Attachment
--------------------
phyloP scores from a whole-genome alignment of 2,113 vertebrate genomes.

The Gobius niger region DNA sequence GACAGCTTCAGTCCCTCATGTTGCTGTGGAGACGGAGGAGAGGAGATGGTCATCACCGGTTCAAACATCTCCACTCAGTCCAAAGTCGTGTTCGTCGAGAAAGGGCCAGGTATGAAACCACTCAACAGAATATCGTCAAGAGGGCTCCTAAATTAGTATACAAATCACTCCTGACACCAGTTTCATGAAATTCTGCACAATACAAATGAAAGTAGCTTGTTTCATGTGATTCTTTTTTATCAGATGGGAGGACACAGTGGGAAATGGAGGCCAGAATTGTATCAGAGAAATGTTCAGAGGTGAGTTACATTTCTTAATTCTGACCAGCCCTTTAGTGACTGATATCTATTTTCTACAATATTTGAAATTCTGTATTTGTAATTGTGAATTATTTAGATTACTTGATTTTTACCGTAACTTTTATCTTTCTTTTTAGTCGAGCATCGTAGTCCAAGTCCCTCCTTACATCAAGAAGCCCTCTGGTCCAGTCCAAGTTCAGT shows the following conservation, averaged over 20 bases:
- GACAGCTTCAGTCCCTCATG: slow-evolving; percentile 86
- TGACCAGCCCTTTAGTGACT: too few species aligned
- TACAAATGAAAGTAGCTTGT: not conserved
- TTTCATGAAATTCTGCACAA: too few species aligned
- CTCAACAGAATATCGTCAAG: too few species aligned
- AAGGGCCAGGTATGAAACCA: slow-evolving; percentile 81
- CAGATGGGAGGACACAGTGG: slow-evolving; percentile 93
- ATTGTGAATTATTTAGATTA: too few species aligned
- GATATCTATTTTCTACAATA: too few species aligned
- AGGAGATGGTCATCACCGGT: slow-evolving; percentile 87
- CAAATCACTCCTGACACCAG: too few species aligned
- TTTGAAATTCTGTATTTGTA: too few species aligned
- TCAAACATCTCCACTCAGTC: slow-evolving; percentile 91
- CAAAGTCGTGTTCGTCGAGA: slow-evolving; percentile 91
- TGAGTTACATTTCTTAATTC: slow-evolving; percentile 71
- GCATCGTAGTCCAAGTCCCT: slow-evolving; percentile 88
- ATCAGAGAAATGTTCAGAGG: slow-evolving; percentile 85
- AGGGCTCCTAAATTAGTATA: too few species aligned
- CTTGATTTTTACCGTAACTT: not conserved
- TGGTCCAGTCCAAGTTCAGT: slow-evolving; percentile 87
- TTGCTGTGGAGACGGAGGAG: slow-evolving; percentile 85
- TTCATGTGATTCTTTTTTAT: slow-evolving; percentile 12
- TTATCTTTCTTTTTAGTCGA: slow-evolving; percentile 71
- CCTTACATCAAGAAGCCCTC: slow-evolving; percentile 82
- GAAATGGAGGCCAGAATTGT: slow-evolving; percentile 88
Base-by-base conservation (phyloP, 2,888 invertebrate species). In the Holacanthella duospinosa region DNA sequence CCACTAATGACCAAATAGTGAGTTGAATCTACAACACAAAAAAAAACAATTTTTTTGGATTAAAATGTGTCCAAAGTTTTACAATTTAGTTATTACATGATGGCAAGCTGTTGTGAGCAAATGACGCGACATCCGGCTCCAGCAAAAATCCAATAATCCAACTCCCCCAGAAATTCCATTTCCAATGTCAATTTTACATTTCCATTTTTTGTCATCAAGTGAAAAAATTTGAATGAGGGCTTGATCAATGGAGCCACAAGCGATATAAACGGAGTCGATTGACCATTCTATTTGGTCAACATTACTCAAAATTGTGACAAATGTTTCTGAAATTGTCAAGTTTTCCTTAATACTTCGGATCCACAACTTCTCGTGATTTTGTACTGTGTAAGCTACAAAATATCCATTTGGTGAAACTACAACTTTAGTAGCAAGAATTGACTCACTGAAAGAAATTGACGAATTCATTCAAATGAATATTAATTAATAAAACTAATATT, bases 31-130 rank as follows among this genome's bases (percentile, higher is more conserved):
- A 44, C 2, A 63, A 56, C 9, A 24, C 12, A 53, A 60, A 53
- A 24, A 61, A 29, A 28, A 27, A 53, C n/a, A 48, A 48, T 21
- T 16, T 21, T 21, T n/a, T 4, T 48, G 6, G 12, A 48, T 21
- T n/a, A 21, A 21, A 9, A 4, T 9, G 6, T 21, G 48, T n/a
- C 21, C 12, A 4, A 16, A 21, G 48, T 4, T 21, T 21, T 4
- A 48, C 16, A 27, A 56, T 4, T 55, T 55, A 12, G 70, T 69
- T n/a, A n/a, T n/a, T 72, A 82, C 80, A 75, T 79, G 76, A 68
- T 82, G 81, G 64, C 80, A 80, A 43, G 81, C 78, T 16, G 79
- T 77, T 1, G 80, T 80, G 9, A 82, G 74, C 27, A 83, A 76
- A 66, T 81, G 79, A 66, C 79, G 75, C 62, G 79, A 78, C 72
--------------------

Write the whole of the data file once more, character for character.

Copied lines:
phyloP scores from a whole-genome alignment of 2,113 vertebrate genomes.

The Gobius niger region DNA sequence GACAGCTTCAGTCCCTCATGTTGCTGTGGAGACGGAGGAGAGGAGATGGTCATCACCGGTTCAAACATCTCCACTCAGTCCAAAGTCGTGTTCGTCGAGAAAGGGCCAGGTATGAAACCACTCAACAGAATATCGTCAAGAGGGCTCCTAAATTAGTATACAAATCACTCCTGACACCAGTTTCATGAAATTCTGCACAATACAAATGAAAGTAGCTTGTTTCATGTGATTCTTTTTTATCAGATGGGAGGACACAGTGGGAAATGGAGGCCAGAATTGTATCAGAGAAATGTTCAGAGGTGAGTTACATTTCTTAATTCTGACCAGCCCTTTAGTGACTGATATCTATTTTCTACAATATTTGAAATTCTGTATTTGTAATTGTGAATTATTTAGATTACTTGATTTTTACCGTAACTTTTATCTTTCTTTTTAGTCGAGCATCGTAGTCCAAGTCCCTCCTTACATCAAGAAGCCCTCTGGTCCAGTCCAAGTTCAGT shows the following conservation, averaged over 20 bases:
- GACAGCTTCAGTCCCTCATG: slow-evolving; percentile 86
- TGACCAGCCCTTTAGTGACT: too few species aligned
- TACAAATGAAAGTAGCTTGT: not conserved
- TTTCATGAAATTCTGCACAA: too few species aligned
- CTCAACAGAATATCGTCAAG: too few species aligned
- AAGGGCCAGGTATGAAACCA: slow-evolving; percentile 81
- CAGATGGGAGGACACAGTGG: slow-evolving; percentile 93
- ATTGTGAATTATTTAGATTA: too few species aligned
- GATATCTATTTTCTACAATA: too few species aligned
- AGGAGATGGTCATCACCGGT: slow-evolving; percentile 87
- CAAATCACTCCTGACACCAG: too few species aligned
- TTTGAAATTCTGTATTTGTA: too few species aligned
- TCAAACATCTCCACTCAGTC: slow-evolving; percentile 91
- CAAAGTCGTGTTCGTCGAGA: slow-evolving; percentile 91
- TGAGTTACATTTCTTAATTC: slow-evolving; percentile 71
- GCATCGTAGTCCAAGTCCCT: slow-evolving; percentile 88
- ATCAGAGAAATGTTCAGAGG: slow-evolving; percentile 85
- AGGGCTCCTAAATTAGTATA: too few species aligned
- CTTGATTTTTACCGTAACTT: not conserved
- TGGTCCAGTCCAAGTTCAGT: slow-evolving; percentile 87
- TTGCTGTGGAGACGGAGGAG: slow-evolving; percentile 85
- TTCATGTGATTCTTTTTTAT: slow-evolving; percentile 12
- TTATCTTTCTTTTTAGTCGA: slow-evolving; percentile 71
- CCTTACATCAAGAAGCCCTC: slow-evolving; percentile 82
- GAAATGGAGGCCAGAATTGT: slow-evolving; percentile 88
Base-by-base conservation (phyloP, 2,888 invertebrate species). In the Holacanthella duospinosa region DNA sequence CCACTAATGACCAAATAGTGAGTTGAATCTACAACACAAAAAAAAACAATTTTTTTGGATTAAAATGTGTCCAAAGTTTTACAATTTAGTTATTACATGATGGCAAGCTGTTGTGAGCAAATGACGCGACATCCGGCTCCAGCAAAAATCCAATAATCCAACTCCCCCAGAAATTCCATTTCCAATGTCAATTTTACATTTCCATTTTTTGTCATCAAGTGAAAAAATTTGAATGAGGGCTTGATCAATGGAGCCACAAGCGATATAAACGGAGTCGATTGACCATTCTATTTGGTCAACATTACTCAAAATTGTGACAAATGTTTCTGAAATTGTCAAGTTTTCCTTAATACTTCGGATCCACAACTTCTCGTGATTTTGTACTGTGTAAGCTACAAAATATCCATTTGGTGAAACTACAACTTTAGTAGCAAGAATTGACTCACTGAAAGAAATTGACGAATTCATTCAAATGAATATTAATTAATAAAACTAATATT, bases 31-130 rank as follows among this genome's bases (percentile, higher is more conserved):
- A 44, C 2, A 63, A 56, C 9, A 24, C 12, A 53, A 60, A 53
- A 24, A 61, A 29, A 28, A 27, A 53, C n/a, A 48, A 48, T 21
- T 16, T 21, T 21, T n/a, T 4, T 48, G 6, G 12, A 48, T 21
- T n/a, A 21, A 21, A 9, A 4, T 9, G 6, T 21, G 48, T n/a
- C 21, C 12, A 4, A 16, A 21, G 48, T 4, T 21, T 21, T 4
- A 48, C 16, A 27, A 56, T 4, T 55, T 55, A 12, G 70, T 69
- T n/a, A n/a, T n/a, T 72, A 82, C 80, A 75, T 79, G 76, A 68
- T 82, G 81, G 64, C 80, A 80, A 43, G 81, C 78, T 16, G 79
- T 77, T 1, G 80, T 80, G 9, A 82, G 74, C 27, A 83, A 76
- A 66, T 81, G 79, A 66, C 79, G 75, C 62, G 79, A 78, C 72